11 | Height percentile | HP_{1st}, HP_{5th}, HP_{10th}, HP_{20th}, HP_{25th}, HP_{30th}, HP_{40th}, HP_{50th}, HP_{60th}, HP_{70th}, HP_{75th}, HP_{80th}, HP_{90th}, HP_{95th}, HP_{99th} |

12 | Canopy height | CHM |

13 | Canopy cover | CC |

14 | Gap fraction | GF |

15 | Leaf area index | LAI |

16 | Foliage height diversity | FHD-1m, FHD-2m, FHD-3m |

Model | Feature Combination | R^{2} | RMSE | MAE | |
---|---|---|---|---|---|

C | Causal bands | (970, 990 nm) | 0.07 | 5.16 | 3.64 |

Multiple linear regression model | Hyperspectral features | 0.34 | 4.69 | 3.11 | |

Hyperspectral + LiDAR | 0.42 | 2.24 | 2.13 | ||

Random forest model | Hyperspectral features | 0.38 | 3.47 | 2.74 | |

Hyperspectral + LiDAR | 0.56 | 1.19 | 1.00 | ||

N | Causal bands | (510, 700–750, 910 nm) | 0.20 | 0.92 | 0.60 |

Multiple linear regression model | Hyperspectral features | 0.46 | 0.87 | 0.52 | |

Hyperspectral + LiDAR | 0.48 | 0.85 | 0.48 | ||

Random forest model | Hyperspectral features | 0.53 | 0.57 | 0.46 | |

Hyperspectral + LiDAR | 0.53 | 0.57 | 0.46 | ||

P | Causal bands | (400–900 nm) | 0.32 | 0.52 | 0.45 |

Multiple linear regression model | Hyperspectral features | 0.37 | 0.51 | 0.36 | |

Hyperspectral + LiDAR | 0.39 | 0.50 | 0.36 | ||

Random forest model | Hyperspectral features | 0.43 | 0.40 | 0.31 | |

Hyperspectral + LiDAR | 0.44 | 0.40 | 0.31 |

Hyperspectral Features | C | N | P | LiDAR Features | C | N | P |
---|---|---|---|---|---|---|---|

R_{399} | √ | d_{6} | √ | ||||

R_{404} | √ | √ | d_{8} | √ | |||

R_{409} | √ | d_{9} | √ | ||||

R_{415} | √ | √ | H_{max} | √ | |||

R_{420} | √ | √ | H_{mean} | √ | √ | ||

R_{451} | √ | H_{median_z} | √ | √ | |||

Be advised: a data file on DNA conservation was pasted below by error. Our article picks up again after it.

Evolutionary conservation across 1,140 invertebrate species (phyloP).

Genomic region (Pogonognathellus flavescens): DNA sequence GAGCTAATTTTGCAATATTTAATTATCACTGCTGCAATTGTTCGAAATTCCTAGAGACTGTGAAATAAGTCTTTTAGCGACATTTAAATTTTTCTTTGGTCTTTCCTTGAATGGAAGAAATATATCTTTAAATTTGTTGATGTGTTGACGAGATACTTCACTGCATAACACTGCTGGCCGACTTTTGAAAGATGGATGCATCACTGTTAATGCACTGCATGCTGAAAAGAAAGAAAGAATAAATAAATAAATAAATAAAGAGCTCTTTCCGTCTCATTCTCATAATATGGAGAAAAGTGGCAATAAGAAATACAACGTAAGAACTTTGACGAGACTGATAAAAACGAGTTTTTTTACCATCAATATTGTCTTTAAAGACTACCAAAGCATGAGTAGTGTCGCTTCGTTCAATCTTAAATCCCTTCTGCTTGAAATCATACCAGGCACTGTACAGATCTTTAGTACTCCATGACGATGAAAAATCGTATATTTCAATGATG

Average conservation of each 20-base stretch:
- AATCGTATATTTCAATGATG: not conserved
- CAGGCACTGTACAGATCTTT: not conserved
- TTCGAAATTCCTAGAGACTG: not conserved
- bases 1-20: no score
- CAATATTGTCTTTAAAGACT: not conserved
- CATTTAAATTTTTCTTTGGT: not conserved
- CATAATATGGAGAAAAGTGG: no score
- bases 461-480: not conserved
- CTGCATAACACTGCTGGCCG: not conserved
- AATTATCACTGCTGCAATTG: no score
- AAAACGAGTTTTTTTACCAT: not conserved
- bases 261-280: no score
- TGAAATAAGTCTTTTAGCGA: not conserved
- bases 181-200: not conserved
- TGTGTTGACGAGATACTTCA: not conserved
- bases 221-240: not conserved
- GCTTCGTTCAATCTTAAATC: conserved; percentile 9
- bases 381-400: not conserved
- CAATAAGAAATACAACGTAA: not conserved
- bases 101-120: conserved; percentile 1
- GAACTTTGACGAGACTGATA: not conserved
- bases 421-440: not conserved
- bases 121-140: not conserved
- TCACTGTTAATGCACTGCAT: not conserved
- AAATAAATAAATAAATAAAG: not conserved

R_{462} | √ | HP_{1st} | √ | ||||

R_{473} | √ | HP_{10th} | √ | ||||

R_{483} | √ | HP_{20th} | √ | ||||

R_{504} | √ | HP_{25th} | √ | ||||

R_{510} | √ | HP_{30th} | √ | ||||

R_{515} | √ | HP_{40th} | √ | √ | |||

R_{758} | √ | HP_{50th} | √ | ||||

R_{763} | √ | HP_{60th} | √ | √ | |||

EVI | √ | √ | HP_{70th} | √ | √ | ||

GNDVI | √ | HP_{75th} | √ | √ | |||

MTVI1 | √ | HP_{80th} | √ | √ | √ | ||

NPCI | √ | HP_{90th} | √ | √ | |||

PVR | √ | HP_{95th} | √ | √ | |||

R_{680} | √ | HP_{99th} | √ | ||||

SRPI | √ | H_{std} | √ | √ | |||

WI | √ | √ | H_{var} | √ | √ | ||

B_{1}-Data Range | √ | CC | √ | ||||

B_{1}-Mean | √ | √ | CHM | √ | √ | ||

B_{1}-Variance | √ | FHD-1m | √ | √ | √ | ||

B_{3}-Data Range | √ | √ | FHD-2m | √ | |||

B_{3}-Variance | √ | √ | FHD-3m | √ | |||

/ | / | / | / | GF | √ |

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## Share and Cite

**MDPI and ACS Style**

Yang, Y.; Dong, J.; Tang, J.; Zhao, J.; Lei, S.; Zhang, S.; Chen, F.
Mapping Foliar C, N, and P Concentrations in An Ecological Restoration Area with Mixed Plant Communities Based on LiDAR and Hyperspectral Data. *Remote Sens.* **2024**, *16*, 1624.
https://doi.org/10.3390/rs16091624

**AMA Style**

Yang Y, Dong J, Tang J, Zhao J, Lei S, Zhang S, Chen F.
Mapping Foliar C, N, and P Concentrations in An Ecological Restoration Area with Mixed Plant Communities Based on LiDAR and Hyperspectral Data. *Remote Sensing*. 2024; 16(9):1624.
https://doi.org/10.3390/rs16091624

**Chicago/Turabian Style**

Yang, Yongjun, Jing Dong, Jiajia Tang, Jiao Zhao, Shaogang Lei, Shaoliang Zhang, and Fu Chen.
2024. "Mapping Foliar C, N, and P Concentrations in An Ecological Restoration Area with Mixed Plant Communities Based on LiDAR and Hyperspectral Data" *Remote Sensing* 16, no. 9: 1624.
https://doi.org/10.3390/rs16091624